Using the Program Logic Model to Evaluate ¡Cuídate!: A Sexual Health Program for Latino Adolescents in a School-Based Health Center

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Worldviews Evid Based Nurs


BACKGROUND: Addressing the disparities in pregnancy and sexually transmitted infection (STI) rates for Latino youth in the United States requires an evidence-based approach. Although randomized controlled trials for sexual risk reduction interventions have shown promise in improving short-term outcomes, program sustainability has not been extensively examined in school settings where teens spend time. Latina teen pregnancy rates are nearly twice the national average. Adolescents comprise only 17% of the U.S. population, yet they account for 50% of STIs. ¡Cuídate! is a high-impact sexual health group program endorsed by the Centers for Disease Control and Prevention that has not been replicated in a real-world setting.

AIMS: The program logic model (PLM) was used as the systematic approach to plan, implement, and evaluate a sustainable model of sexual health group programing (¡Cuídate!) in a U.S. high school with a large Latino student population.

METHODS: The PLM provided the framework for the evaluation of outputs, outcome, and impact. A multivariate repeated measures analysis of variance was used as the means to evaluate the participant outcomes immediately postprogram and at 8-12 weeks.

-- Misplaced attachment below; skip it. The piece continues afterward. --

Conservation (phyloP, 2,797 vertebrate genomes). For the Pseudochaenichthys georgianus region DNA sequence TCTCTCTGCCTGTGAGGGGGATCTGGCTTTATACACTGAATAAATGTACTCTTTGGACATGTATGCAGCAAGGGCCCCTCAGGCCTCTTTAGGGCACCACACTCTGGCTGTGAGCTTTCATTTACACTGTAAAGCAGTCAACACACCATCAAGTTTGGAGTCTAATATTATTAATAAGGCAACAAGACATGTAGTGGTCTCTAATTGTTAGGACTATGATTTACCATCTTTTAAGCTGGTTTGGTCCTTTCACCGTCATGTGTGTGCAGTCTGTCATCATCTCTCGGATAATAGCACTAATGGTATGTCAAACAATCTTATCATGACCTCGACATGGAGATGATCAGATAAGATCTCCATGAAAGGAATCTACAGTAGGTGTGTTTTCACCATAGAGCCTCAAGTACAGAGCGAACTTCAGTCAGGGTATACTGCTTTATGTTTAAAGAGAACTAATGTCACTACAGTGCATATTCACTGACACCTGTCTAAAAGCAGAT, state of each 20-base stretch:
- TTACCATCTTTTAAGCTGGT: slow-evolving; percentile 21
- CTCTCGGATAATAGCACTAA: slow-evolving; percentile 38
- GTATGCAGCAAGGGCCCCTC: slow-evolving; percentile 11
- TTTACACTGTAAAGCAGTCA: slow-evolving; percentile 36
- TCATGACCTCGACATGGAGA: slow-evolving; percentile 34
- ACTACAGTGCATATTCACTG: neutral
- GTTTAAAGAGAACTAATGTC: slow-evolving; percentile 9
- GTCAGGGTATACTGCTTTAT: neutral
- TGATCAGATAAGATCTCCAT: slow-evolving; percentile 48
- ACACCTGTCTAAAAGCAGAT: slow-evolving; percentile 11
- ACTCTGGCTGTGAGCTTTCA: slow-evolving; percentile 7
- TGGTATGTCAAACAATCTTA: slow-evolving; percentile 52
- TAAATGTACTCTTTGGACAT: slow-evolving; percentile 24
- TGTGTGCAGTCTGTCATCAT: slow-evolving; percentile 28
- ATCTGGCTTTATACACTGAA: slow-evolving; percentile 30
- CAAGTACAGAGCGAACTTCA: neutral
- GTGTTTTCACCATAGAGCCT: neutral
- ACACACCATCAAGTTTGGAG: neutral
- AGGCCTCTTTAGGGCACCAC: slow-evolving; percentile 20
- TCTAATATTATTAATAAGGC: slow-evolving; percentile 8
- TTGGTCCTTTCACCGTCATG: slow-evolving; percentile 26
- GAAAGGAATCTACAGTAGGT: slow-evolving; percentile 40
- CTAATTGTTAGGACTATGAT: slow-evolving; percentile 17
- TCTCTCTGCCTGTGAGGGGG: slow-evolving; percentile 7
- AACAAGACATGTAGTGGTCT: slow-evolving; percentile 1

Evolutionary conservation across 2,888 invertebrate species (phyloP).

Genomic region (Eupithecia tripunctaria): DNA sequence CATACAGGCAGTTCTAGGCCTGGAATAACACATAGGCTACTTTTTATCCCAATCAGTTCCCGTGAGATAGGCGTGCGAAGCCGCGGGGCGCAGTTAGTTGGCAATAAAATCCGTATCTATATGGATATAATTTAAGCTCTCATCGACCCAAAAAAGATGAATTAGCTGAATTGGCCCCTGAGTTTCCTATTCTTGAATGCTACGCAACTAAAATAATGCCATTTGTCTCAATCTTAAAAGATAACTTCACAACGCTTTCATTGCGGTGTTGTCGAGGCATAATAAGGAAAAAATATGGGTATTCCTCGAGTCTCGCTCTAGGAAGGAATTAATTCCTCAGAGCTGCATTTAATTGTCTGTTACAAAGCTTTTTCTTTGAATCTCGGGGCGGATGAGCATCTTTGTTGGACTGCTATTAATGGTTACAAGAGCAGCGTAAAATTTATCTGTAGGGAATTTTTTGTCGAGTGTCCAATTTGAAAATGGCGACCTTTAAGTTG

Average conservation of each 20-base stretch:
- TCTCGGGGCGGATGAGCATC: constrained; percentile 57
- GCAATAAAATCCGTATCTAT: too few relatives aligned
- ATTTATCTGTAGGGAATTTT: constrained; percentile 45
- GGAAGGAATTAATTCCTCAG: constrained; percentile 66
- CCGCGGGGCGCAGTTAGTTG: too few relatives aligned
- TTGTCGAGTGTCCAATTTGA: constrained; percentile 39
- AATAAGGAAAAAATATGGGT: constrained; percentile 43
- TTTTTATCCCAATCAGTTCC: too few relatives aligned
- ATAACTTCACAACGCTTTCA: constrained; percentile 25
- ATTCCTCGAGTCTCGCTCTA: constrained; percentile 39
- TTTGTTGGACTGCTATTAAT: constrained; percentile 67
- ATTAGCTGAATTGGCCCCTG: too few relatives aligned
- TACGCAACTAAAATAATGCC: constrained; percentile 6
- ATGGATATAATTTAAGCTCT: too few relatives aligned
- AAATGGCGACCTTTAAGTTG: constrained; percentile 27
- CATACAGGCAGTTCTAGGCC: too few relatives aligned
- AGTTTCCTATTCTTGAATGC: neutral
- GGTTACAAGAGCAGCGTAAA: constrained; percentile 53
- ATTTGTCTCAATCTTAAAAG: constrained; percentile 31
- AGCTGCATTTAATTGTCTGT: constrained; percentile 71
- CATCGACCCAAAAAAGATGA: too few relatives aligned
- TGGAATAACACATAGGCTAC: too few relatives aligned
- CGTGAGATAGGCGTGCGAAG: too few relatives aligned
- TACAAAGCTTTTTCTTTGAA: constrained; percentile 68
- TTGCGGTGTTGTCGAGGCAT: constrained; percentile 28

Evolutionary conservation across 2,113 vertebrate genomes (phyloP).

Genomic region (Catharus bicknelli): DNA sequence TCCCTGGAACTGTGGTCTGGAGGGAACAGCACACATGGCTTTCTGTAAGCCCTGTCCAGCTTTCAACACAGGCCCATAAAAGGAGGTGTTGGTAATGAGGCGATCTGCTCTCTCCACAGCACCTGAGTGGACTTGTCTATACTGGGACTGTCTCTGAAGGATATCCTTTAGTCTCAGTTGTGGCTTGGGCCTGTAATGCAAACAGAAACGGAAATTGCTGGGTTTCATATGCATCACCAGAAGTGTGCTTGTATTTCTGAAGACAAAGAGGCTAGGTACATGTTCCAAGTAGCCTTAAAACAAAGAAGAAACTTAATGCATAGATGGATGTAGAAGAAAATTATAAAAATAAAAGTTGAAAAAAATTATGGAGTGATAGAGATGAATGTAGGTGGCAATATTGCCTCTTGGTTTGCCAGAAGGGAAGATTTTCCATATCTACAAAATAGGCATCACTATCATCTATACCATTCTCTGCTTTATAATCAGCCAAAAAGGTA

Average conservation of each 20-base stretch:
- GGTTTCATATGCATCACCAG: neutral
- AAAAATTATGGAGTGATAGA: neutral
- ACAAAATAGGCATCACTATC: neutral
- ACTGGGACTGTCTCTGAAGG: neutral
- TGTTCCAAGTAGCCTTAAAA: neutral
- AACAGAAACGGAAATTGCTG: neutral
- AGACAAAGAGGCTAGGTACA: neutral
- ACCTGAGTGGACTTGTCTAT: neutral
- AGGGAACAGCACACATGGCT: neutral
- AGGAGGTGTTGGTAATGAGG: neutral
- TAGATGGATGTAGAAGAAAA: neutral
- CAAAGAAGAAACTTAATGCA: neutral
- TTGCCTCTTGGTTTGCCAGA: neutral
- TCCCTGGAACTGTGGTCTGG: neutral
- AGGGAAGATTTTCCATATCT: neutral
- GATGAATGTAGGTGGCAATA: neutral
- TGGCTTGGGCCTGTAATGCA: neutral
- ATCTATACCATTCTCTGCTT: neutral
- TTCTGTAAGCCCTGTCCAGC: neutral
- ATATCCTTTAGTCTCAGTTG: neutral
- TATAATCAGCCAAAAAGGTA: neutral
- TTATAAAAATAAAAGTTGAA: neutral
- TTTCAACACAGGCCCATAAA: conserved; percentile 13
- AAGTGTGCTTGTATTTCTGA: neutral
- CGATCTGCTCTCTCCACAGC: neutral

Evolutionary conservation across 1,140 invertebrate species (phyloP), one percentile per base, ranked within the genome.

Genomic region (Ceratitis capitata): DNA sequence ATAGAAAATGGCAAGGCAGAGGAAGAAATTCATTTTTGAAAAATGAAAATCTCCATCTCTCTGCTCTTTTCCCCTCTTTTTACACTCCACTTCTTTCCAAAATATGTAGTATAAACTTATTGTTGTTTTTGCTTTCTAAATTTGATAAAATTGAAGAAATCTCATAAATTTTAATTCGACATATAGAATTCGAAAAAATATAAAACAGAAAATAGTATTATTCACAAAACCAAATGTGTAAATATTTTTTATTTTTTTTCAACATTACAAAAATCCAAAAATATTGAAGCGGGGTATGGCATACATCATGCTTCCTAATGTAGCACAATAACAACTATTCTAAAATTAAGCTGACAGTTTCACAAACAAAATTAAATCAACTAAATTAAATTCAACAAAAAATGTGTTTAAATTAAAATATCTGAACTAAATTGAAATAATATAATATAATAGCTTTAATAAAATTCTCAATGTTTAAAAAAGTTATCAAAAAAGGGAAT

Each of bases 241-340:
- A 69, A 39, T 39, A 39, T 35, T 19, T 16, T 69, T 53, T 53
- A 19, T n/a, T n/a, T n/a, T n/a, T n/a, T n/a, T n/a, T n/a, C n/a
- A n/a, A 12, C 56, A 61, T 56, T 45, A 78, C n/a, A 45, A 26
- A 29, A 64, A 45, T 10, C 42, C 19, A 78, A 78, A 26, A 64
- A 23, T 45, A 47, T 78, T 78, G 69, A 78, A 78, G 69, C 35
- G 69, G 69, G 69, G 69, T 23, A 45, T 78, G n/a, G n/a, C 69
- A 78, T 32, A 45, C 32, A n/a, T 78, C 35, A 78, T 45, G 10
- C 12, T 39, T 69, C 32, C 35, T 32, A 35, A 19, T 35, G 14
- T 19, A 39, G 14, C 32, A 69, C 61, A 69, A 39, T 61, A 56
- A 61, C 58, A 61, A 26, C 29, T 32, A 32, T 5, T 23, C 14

RESULTS: ¡Cuídate! was executed within an existing school structure and time constraints, below cost projections, and with high participant retention (95.8%). Three cohorts (N = 24) of female teens demonstrated significant increases in STI or HIV knowledge, self-efficacy, and intention to use condoms (p < .01). Condom use increased postprogram. No participants initiated sexual behavior, nor were there any reported pregnancies or STIs.

CONCLUSIONS: An evidence-based intervention previously tested in randomized controlled trials can be sustained in a school-based health center with similar results of efficacy.

LINKING EVIDENCE TO ACTION: Our success served as a platform for a sustainable program. We continue to extend the impact of the program by delivering ¡Cuídate! in the school setting using a community health worker.

Medical Subject Headings

Adolescent; Female; Health Knowledge, Attitudes, Practice; Health Promotion; Hispanic Americans; Humans; Pregnancy; Pregnancy in Adolescence; Program Evaluation; Reproductive Health; School Health Services; Schools; Sexually Transmitted Diseases; United States

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